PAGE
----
The day has finally come! The students have no idea what’s coming and you can’t wait to launch this epic adventure! It’s easy to excitedly rush through your introduction to get the action, but slow down. This will probably be a very new experience for your students and they’ll need some training with the activity rules and materials as well as their phones.
Don’t overwhelm or bore students with too much information at once. Just like a game, make the introduction a tutorial. Have them jump directly into the action by integrating the opening activity into your narrative. Design it to teach them the major activity concepts while still progressing the story. This is much more engaging and effective than than simply listing off all of the possible instructions!
Pre-think about questions or difficulties students might have and create an FAQ for them to reference. They won’t need it when you’re there, but encourage them to look at it when they have issues in the field prior to giving up.
I included a printed FAQ in every MarcelDex, plus made a digital one available online.
If you crafted an interesting narrative and designed activities that encourage both competition and collaboration, half your work is done! But to wrangle those on the fence about participating, consider offering prizes such as bonus points or physical items. While learning should be its own reward, sometimes it doesn’t take much to win over reluctant students…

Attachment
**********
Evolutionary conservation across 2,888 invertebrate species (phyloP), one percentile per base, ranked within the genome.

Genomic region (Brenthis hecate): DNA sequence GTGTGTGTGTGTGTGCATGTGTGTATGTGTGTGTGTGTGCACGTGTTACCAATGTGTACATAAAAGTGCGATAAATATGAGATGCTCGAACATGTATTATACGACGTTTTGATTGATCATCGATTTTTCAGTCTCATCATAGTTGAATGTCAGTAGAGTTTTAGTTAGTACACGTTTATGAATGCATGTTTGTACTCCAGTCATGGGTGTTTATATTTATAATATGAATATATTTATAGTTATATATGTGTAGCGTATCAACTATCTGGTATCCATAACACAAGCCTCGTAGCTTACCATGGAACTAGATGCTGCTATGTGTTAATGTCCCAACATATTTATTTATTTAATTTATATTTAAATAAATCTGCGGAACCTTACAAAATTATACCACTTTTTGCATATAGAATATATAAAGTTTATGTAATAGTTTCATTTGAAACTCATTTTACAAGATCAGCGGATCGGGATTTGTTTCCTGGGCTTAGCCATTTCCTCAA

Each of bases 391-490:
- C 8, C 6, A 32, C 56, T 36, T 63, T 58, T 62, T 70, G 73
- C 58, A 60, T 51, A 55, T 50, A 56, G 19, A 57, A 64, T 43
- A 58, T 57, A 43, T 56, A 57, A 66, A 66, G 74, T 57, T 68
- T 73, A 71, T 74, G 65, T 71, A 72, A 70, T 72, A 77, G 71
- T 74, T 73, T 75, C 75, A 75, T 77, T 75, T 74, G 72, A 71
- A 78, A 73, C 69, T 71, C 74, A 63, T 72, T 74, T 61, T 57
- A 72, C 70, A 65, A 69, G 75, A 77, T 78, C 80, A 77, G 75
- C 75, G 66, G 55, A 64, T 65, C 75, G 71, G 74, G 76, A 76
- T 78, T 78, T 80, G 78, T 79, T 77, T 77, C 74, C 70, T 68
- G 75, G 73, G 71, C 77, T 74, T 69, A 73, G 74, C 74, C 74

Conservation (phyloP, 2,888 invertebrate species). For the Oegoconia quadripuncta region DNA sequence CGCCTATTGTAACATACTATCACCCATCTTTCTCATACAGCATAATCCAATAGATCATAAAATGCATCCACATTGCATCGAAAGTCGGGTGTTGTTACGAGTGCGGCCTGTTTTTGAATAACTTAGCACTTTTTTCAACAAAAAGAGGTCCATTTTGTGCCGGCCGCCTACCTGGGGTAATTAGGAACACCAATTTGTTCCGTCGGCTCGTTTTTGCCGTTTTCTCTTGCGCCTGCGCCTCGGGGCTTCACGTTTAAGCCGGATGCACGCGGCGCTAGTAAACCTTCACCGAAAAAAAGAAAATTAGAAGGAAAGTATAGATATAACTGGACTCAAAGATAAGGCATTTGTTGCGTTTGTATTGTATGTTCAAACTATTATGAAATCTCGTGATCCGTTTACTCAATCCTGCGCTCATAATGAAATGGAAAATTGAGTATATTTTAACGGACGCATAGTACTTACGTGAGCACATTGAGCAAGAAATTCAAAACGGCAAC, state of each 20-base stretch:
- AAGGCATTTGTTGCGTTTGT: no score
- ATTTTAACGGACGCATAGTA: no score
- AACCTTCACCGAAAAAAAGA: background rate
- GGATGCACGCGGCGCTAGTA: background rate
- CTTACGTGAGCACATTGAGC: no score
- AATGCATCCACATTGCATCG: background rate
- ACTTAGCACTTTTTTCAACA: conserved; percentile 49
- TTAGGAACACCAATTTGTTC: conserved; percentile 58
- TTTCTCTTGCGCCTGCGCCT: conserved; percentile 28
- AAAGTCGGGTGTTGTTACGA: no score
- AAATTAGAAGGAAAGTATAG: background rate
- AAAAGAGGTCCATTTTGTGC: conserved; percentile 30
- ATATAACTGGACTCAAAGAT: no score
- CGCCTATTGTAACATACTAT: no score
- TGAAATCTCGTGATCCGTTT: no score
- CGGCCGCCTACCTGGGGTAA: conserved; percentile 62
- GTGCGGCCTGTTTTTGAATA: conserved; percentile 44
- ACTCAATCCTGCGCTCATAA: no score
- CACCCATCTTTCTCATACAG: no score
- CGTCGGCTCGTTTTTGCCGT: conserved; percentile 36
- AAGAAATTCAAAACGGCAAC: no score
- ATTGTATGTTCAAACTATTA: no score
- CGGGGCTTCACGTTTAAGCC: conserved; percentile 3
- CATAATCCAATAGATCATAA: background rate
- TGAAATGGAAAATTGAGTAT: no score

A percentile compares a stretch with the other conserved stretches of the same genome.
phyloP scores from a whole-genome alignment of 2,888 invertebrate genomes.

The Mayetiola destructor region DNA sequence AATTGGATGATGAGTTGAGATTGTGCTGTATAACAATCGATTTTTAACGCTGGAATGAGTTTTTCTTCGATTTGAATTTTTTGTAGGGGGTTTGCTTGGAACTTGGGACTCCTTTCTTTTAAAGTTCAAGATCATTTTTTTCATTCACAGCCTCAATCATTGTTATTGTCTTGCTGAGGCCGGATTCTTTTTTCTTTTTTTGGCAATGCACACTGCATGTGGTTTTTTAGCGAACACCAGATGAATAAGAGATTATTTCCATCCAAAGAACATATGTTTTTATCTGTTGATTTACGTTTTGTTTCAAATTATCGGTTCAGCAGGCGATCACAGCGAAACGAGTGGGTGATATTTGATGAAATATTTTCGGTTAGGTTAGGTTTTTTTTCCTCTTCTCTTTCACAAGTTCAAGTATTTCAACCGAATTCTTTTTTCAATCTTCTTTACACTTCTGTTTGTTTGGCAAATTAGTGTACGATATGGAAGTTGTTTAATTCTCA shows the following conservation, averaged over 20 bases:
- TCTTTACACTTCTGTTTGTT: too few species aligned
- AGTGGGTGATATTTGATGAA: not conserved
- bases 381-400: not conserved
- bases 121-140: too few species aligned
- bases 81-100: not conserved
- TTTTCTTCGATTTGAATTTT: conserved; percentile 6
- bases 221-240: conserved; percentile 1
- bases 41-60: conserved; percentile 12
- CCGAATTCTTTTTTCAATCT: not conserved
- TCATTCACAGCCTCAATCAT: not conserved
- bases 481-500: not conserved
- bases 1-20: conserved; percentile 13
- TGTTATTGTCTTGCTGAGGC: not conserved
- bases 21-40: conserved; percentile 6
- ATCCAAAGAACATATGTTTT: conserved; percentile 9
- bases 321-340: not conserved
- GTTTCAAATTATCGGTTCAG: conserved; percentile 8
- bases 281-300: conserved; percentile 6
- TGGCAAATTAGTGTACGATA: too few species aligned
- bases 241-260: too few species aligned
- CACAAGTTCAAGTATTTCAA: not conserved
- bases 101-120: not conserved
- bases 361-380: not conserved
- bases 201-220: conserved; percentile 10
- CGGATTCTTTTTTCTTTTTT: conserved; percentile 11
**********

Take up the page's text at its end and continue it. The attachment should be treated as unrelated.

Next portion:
I offered extra credit for every activity completed, plus a bonus prize for completing all of them. In addition, certain activities had leaderboards, for which I also awarded small prizes. Some students will replay a game over and over to guarantee they hold the top spot!
After all that hard work, you probably want to relax and let students run through your magical maze! But no, your work is not yet over! Monitor submissions as they come in and give quick feedback – both affirmative and constructive. Let students who complete activities well know that they are making good progress. If someone’s submissions are sub-par, encourage them to keep trying and and give suggestions for improvement.